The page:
Mice Study Sheds Light on Angelman Syndrome (Source: Spectrum News)

(photo: www.angelmanbehaviors.org)

(photo: www.angelmanbehaviors.org)

There are a variety of disorders and conditions on the autism spectrum, as well as several that have overlapping symptoms with ASD. A new study focuses on an autism-related genetic disorder called Angelman Syndrome.

 
The study focused on the seizure aspect of the disorder, as ninety percent of children with Angelman Syndrome experience seizures.
 
A mutated or complete lack of a specific group of neurons, called UBE3A, is linked to the disorder. The researchers aimed to pinpoint how the neurons, or lack of, can influence the brain network, which could be resulting in the seizures.
 
“If we can home in on how UBE3A loss is altering circuitry, I think that will give us more clues as to what therapeutics will help,” said lead researcher and professor of neuroscience at the University of North Carolina at Chapel Hill, Benjamin Philpot.
 
Using mice as test subjects, Philpot and his fellow researchers found that the rodents that lacked the gene also had a dwindling level of inhibitory activity. The mice were put into sets based off how the scientists deleted the gene from their neurons, those that increase brain activity, and those that decrease it. Seizures from the inhibitory neurons, the ones that decreased activity, were triggered in the mice by specific convulsant drug or loud noises.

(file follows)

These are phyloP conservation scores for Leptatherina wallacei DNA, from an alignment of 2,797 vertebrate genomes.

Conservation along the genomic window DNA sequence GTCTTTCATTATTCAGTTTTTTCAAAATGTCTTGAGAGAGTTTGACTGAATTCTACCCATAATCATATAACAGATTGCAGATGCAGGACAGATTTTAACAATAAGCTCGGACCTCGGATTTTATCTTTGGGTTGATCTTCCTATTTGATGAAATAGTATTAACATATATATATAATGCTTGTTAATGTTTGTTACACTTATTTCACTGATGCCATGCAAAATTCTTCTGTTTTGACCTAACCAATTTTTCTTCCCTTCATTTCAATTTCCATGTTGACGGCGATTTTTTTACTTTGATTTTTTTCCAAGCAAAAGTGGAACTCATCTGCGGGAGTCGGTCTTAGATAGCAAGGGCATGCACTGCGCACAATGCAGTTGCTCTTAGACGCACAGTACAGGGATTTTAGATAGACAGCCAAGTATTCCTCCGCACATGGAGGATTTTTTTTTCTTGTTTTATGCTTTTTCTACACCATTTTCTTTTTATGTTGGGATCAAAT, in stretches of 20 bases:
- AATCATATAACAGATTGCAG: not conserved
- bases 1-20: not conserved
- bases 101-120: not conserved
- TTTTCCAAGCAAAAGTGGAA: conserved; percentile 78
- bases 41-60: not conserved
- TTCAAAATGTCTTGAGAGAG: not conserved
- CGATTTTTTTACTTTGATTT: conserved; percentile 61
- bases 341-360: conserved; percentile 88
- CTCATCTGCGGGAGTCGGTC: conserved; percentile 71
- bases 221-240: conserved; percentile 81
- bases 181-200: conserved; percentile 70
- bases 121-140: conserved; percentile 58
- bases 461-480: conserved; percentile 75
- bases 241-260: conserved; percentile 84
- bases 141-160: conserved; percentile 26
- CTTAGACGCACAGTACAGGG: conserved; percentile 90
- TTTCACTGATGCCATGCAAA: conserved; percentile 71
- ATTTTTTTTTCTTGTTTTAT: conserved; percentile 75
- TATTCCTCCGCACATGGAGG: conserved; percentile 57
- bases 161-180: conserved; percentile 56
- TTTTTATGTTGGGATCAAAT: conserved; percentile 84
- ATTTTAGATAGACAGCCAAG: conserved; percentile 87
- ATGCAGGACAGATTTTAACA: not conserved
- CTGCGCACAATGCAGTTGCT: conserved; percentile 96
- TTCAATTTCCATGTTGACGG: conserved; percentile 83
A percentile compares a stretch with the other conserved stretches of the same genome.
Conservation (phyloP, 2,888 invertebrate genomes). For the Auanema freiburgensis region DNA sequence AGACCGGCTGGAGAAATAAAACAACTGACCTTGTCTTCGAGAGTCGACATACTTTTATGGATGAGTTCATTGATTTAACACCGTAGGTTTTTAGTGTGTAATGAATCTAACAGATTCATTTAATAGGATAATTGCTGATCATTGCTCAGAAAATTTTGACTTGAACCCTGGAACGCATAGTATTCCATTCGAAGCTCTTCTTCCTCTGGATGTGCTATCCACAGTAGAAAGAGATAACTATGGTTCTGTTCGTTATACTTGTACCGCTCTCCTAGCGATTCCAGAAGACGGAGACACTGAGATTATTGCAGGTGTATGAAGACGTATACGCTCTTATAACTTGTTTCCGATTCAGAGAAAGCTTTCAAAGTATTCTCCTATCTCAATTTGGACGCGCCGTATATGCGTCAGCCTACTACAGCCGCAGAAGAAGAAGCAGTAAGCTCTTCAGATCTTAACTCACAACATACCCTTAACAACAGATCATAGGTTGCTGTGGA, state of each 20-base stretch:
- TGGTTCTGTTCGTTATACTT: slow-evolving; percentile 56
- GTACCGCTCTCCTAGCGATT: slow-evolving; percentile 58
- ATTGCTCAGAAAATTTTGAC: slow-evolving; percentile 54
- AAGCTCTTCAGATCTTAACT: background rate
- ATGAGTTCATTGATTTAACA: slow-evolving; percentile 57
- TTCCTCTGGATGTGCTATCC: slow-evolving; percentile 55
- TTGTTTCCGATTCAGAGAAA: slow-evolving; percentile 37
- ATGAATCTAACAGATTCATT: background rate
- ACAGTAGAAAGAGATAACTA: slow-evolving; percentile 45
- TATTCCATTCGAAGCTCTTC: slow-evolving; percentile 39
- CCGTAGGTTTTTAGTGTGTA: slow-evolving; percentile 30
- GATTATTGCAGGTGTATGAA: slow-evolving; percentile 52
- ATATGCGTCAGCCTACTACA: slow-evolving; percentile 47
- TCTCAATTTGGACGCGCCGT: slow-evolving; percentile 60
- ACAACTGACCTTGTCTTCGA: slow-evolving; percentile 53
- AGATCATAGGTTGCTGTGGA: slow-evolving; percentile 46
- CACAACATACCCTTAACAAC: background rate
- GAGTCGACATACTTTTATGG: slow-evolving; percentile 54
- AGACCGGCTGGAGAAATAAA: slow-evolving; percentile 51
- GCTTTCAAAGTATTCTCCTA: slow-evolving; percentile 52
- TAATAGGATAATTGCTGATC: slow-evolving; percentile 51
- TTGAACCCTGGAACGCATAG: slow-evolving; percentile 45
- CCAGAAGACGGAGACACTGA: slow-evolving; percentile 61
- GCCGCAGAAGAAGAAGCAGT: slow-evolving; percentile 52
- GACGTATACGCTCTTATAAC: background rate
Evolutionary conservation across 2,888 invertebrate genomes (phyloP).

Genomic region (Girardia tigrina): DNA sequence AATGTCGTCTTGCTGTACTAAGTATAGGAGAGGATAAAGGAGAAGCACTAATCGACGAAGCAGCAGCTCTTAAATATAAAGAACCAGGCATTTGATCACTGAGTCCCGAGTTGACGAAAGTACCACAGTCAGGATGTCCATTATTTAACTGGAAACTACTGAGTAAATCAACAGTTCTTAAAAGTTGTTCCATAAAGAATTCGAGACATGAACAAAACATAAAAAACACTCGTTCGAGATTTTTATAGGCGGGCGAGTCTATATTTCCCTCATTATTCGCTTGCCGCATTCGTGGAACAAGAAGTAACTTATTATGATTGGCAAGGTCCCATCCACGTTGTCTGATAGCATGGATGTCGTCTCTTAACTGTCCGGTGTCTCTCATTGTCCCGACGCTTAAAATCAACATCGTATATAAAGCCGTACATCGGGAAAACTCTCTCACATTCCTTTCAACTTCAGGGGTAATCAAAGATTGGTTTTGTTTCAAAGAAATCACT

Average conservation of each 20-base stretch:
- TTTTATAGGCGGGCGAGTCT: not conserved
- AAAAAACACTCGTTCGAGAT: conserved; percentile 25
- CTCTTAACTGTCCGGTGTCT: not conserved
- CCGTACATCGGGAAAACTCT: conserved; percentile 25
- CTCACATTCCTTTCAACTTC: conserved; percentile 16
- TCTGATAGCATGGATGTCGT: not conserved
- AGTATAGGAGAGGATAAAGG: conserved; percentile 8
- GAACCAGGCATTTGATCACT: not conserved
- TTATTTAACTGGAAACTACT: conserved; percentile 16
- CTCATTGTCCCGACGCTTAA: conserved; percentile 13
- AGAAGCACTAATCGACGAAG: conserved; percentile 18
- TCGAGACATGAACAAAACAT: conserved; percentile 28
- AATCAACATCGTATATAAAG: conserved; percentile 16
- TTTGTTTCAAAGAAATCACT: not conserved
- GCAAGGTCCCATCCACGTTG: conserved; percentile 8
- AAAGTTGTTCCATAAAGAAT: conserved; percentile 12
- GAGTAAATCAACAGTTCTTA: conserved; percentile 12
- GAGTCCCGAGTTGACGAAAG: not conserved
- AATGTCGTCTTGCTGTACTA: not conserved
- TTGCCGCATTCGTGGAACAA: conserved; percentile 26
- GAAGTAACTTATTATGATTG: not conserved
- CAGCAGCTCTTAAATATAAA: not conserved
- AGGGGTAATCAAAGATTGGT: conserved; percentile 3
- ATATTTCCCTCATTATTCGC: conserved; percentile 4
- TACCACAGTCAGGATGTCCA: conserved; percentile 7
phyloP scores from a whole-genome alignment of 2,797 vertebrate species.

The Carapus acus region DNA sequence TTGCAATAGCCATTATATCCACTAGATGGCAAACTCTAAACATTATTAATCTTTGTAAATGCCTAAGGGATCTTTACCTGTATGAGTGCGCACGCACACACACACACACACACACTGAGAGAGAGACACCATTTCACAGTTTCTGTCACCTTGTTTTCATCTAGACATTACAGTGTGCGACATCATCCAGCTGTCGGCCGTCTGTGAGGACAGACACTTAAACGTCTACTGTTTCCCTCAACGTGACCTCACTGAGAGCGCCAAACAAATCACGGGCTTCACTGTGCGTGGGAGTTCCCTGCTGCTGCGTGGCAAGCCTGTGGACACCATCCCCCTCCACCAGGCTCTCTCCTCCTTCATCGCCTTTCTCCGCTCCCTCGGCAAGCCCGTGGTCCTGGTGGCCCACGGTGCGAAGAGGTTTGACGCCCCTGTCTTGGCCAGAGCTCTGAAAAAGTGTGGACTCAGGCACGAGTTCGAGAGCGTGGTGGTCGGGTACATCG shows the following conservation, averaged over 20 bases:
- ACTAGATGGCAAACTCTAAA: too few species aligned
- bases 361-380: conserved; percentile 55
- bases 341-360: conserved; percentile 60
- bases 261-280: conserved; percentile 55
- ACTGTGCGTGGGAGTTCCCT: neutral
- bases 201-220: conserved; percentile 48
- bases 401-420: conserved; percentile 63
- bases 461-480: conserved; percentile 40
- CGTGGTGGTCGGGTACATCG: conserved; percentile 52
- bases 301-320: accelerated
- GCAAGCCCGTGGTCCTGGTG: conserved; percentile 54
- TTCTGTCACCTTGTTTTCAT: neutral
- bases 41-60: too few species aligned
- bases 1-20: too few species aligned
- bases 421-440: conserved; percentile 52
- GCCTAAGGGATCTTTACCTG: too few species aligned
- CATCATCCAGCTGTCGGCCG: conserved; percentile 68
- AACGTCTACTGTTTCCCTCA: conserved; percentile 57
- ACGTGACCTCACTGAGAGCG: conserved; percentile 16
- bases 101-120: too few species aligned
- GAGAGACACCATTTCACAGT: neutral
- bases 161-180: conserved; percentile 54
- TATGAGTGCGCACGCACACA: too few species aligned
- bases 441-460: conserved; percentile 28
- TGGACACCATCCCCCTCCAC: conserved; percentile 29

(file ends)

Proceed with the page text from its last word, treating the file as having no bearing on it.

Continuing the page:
A sleeping drug was shown to improve the motor coordination problems in the mouse with Angelman Syndrome.
 
The mice with the mutated inhibitory neurons were also shown to have issues in brain activity, evident from electroencephalography. This resulted in seizures that were more severe than those that completely lacked the neurons. Fifteen percent of the mice with these mutated neurons died before they were ever three months old.
For more information, check out the source for this blog post, Spectrum News.
Written byNicole Caropolo
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